This is actually why they plan on planting the streets, as they want to stop the pollution present in the city, and have more walkable areas to reduce the use of cars.


imontatooine t1_iruk98x wrote

And I totally think having more walkable area will really have a positive outcome. My mom walks whenever she can and I know if there was a way for her to safely walk to like the Liverpool close to her she'd walk all the time. Then there'd be no stopping her from shopping...


emiel_vt t1_irw18zl wrote

The benefits go much further than that. Living in a greener city makes people more happy.


hedleyazg t1_irujc35 wrote

Adding trees and their detritus that falls helps the ground absorb and hold moisture for longer periods.


fleegz2007 t1_irtuiu0 wrote

My wife comes from a city called Apizaco. When she was a teenager a guy ran for office under the slogan “Apizaco verde”! Saying green Apizaco, this guy dreamt up big plans to bring fresh trees and grass to the urban areas of Apizaco.

My man was elected governor, amassed great funding for his Apizaco verde initiative, and then basically set up cement centerlines in the middle of the main roads and painted them lime green. Somehow amassed a great amount of money on the side to build the only top of class mall in Apizaco.

Nothing to do with this story, but still thought it was fun to share.

Edit: For anyone curious, I found this pic online of what the centerlines look like


stars_mcdazzler t1_iru3x7s wrote

"The best time to plant a tree is 20 years ago.

The second best time to plant one is today."

Better late then never I guess.


UnluckyDrink t1_iru9ngi wrote

Or we could just stop a handful of mega corporations from destroying the earth with impunity. That would also work.


IdiAmeme t1_irt3z70 wrote

It’s Monterrey for the people that came into the comments to find that out.


121PB4Y2 t1_irwbh1c wrote

For the ones who can’t recognize the big ass mountain in the thumbnail.


joakims t1_irvcilt wrote

That's very nice for the local environment (for birds, bees and humans), but please don't tell me it's to "combat climate change". That's some BS, planting trees doesn't compensate for all the pollution we keep producing.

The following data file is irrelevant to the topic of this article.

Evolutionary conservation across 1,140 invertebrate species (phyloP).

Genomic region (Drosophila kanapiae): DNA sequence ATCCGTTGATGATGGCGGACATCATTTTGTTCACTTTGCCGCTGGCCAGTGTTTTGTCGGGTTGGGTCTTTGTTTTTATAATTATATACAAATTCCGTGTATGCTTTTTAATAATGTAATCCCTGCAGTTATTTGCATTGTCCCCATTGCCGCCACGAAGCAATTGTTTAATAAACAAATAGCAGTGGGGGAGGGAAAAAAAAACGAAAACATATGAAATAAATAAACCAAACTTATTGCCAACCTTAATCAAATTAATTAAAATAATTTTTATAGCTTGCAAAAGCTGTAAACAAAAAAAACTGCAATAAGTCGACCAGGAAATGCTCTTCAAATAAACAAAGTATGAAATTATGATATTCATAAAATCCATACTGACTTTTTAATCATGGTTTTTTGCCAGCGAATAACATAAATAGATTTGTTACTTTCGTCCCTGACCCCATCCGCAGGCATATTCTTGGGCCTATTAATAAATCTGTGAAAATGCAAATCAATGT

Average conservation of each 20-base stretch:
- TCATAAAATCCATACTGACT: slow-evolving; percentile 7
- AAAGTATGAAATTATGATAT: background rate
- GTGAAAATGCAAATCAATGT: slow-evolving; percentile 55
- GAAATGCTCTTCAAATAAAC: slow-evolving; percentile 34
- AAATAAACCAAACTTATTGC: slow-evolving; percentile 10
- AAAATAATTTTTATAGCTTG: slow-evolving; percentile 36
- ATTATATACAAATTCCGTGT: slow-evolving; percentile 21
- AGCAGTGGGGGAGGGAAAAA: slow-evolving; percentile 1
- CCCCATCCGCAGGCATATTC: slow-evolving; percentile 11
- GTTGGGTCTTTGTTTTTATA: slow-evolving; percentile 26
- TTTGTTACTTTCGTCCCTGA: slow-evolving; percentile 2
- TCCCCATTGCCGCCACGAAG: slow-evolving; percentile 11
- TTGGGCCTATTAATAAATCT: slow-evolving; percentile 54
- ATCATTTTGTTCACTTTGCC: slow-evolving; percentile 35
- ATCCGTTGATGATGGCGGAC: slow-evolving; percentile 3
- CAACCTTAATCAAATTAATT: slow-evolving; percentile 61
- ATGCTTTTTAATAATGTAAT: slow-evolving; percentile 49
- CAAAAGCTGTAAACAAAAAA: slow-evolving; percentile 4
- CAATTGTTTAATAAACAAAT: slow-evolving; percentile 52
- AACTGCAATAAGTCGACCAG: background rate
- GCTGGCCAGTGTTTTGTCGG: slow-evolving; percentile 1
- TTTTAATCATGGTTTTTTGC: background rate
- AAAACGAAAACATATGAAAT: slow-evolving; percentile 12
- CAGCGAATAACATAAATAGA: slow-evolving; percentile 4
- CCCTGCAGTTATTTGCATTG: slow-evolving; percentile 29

It doesn't have to be about climate change to be a good thing. Why not just say you're planting trees for the environment? That's more than enough reason!


SidewinderTV t1_irwdlf1 wrote

It is to combat climate change, just not in the way you're thinking.

Planting trees helps with rising temperatures in urban environments.


joakims t1_is056n7 wrote

That makes more sense. Thanks for telling me I was wrong :)


raven_snow t1_irvoeag wrote

  1. Thanks for sharing, this is making me feel really hopeful. 2. I had no idea that México's second largest city was Monterrey! I'm learning all sorts of things today.

mikedorty t1_irud7yk wrote

Anyone else read the title as 18" green corridors and think that couldn't possibly help much?


wottsinaname t1_irv1uej wrote

The article says its 94 hectares. This will be the equivalent of a fart in the wind for combating climate change.

Especially when you consider that these parks arent natural parks but architecturally designed spaces. There will be tonnes of concrete used in the project which isnt exactly environmentally friendly.

Its good PR for the city though.


Doc_Breen t1_irv5sw9 wrote

for this to be effective the whole city needs to be covered in trees, not only 18 streets.


collapsingwaves t1_irvm4fk wrote

This is good news, but it will not be very effective at tackling climate change


SidewinderTV t1_irwdmqj wrote

It is to combat climate change, just not in the way you're thinking.

Planting trees helps with rising temperatures in urban environments.


collapsingwaves t1_irwyqt7 wrote